Bay: Callaway Elementary School officials have unveiled their newly renovated media center. It includes new furniture, painted walls, books, vinyl work and a book vending machine. Funding for the project was provided by the St. Joe Community Foundation. Panama City News Herald.
Colleges and universities: New College trustees will meet Feb. 13 to consider a proposed contract for interim president Richard Corcoran. Terms were not disclosed. If the contract is approved, Corcoran will start next month. Sarasota Herald-Tribune. The anti-Semitic campaign known as “Ye is right” is hitting Florida’s colleges and universities, but free speech experts say there’s little the schools can do about it. Palm Beach Post. Six members of the Florida Institute of Technology men’s rowing team are suing the school for ending the program, citing the federal Title IX law requiring universities that receive federal funding to provide equal opportunity and treatment in athletics without regard to gender. Florida Today.
Florida and black history: African American studies is considered part of the K-12 core curriculum, but only 11 of the state’s 67 county school districts have a plan to develop the curriculum, train teachers and integrate instruction in their required coursework, according to the Florida Education Commissioner’s Task Force on African American Studies. The group was initiated in 1995 to help districts implement the law. One of the reasons for the absence of plans is that there are no consequences for districts that don’t offer specific instruction beyond Black History Month in February, said state Sen. Jim Hargrett, a Tampa Democrat and a sponsor of the 1994 law. Miami Herald. The publishing company Haymarket Books is offering free black history e-book downloads, and marketing the effort in Florida after state officials banned an AP African American studies course. The Hill.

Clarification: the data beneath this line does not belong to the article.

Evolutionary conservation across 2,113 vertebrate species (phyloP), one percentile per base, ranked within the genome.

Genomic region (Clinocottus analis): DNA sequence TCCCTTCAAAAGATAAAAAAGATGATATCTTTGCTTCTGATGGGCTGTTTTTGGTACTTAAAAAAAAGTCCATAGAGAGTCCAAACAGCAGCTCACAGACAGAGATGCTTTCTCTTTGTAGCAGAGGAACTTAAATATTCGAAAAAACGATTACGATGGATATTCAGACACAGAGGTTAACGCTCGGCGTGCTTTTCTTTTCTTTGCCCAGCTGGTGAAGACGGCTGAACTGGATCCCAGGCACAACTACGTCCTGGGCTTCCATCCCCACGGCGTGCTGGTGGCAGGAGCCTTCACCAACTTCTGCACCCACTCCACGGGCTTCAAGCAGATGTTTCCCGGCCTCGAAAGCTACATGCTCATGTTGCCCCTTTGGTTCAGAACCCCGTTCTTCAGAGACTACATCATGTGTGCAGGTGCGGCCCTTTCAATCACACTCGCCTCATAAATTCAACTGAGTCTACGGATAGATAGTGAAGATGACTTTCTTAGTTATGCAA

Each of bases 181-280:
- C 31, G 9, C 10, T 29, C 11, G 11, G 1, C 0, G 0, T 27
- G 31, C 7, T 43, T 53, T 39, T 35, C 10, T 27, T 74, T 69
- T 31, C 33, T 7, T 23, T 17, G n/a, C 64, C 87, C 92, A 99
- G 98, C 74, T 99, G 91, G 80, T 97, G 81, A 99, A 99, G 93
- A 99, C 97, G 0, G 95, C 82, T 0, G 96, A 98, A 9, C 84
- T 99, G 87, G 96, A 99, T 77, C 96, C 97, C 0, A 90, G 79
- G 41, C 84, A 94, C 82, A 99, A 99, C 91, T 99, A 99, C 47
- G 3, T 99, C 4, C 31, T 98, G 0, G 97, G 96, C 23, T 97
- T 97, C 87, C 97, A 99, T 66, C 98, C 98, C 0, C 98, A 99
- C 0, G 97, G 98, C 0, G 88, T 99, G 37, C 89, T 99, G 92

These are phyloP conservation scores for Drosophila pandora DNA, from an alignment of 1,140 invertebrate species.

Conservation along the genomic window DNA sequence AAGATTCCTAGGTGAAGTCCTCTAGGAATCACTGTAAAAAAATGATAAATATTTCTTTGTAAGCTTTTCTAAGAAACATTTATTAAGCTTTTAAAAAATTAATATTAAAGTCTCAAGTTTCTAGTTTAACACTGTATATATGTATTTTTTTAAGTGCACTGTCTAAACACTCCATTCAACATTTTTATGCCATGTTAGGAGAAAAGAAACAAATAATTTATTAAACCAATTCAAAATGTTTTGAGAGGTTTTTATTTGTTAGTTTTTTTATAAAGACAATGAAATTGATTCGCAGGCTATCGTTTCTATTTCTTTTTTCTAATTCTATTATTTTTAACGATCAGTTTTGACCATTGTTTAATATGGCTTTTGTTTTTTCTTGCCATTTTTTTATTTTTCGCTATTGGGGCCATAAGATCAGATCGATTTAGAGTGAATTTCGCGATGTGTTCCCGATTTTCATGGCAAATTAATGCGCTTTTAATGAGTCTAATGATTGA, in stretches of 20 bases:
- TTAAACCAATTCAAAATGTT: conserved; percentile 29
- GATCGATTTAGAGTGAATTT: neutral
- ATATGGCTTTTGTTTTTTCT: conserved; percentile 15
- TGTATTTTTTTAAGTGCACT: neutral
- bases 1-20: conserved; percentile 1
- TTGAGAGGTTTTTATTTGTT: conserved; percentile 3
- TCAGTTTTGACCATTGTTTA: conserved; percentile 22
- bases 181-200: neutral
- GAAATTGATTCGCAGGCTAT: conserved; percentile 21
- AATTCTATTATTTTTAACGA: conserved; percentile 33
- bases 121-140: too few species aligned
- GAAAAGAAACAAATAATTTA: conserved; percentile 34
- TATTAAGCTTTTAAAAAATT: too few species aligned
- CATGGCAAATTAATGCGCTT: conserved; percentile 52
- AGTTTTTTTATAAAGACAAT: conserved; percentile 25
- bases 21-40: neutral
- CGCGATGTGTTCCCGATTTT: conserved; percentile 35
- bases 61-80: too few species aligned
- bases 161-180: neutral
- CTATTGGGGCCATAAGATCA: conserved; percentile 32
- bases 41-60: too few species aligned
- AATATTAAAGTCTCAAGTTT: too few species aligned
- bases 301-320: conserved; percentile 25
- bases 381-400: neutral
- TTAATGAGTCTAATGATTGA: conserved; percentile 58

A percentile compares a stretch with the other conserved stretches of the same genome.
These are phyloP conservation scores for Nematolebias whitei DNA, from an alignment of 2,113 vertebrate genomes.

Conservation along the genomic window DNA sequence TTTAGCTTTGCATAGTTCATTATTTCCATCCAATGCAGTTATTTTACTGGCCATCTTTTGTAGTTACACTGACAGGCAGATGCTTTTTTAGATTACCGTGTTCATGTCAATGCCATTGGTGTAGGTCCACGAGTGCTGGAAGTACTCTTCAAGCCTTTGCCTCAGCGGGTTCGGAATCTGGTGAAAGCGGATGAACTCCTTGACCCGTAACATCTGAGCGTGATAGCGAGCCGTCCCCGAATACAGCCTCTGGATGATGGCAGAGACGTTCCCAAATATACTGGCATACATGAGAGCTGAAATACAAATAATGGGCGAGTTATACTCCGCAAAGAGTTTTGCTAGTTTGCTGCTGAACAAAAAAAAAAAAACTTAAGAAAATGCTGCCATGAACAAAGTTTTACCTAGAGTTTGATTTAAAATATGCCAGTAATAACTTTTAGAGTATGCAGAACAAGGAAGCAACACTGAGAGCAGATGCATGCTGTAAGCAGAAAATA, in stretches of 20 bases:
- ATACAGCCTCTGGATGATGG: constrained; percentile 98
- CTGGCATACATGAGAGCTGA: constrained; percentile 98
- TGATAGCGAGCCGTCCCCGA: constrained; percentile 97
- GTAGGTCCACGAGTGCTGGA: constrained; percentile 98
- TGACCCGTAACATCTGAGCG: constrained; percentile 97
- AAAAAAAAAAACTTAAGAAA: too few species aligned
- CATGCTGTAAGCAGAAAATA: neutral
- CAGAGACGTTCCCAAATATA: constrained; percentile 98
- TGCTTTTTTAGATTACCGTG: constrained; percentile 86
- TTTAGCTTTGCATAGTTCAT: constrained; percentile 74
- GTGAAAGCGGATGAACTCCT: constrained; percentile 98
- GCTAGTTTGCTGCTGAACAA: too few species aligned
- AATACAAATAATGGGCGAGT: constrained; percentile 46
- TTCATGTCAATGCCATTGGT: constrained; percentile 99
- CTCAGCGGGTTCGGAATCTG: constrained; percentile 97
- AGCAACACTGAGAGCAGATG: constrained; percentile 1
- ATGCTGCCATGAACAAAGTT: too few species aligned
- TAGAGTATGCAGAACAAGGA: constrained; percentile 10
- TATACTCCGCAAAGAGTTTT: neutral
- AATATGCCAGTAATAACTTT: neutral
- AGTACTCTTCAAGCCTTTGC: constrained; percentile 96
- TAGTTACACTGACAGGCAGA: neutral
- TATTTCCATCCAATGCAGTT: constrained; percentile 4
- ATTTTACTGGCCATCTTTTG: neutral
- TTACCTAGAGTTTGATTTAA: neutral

Opinions on schools: The demand for choice exceeded the willingness of the political system to provide choice, resulting in ubiquitous wait-lists. Families began making their plans accordingly with a do-it-yourself spirit. Lawmakers obviously have gotten the memo that their constituents want choice, and they want it now. You don’t need to be gifted with prophetic powers to surmise where things are going next. Matthew Ladner, reimaginED. As a long-time resident of the bottom of the academic food chain, I would know if radical politics were being imposed downward by the bureaucracy because they would land on me with maximum kinetic energy. But instead, we are all busy trying to give our students at all levels the best possible opportunities to learn and achieve with limited resources. Paul Cottle, Bridge to Tomorrow. Supporting school choice empowers parents, creates competition that drives schools to enhance academic programs, serves as a catalyst for innovation and raises the level of excellence in schools across Florida. That is exactly what every parent, taxpayer, employer and community member should want in an education system. David Brown, Naples Daily News. Giving a fuller picture of history isn’t about making any students feel discomfort or guilt about events that happened long before their life (an element of the “Stop WOKE Act”). But teaching history also shouldn’t be about avoiding the uncomfortable, telling only feel-good stories. Mark Woods, Florida Times-Union.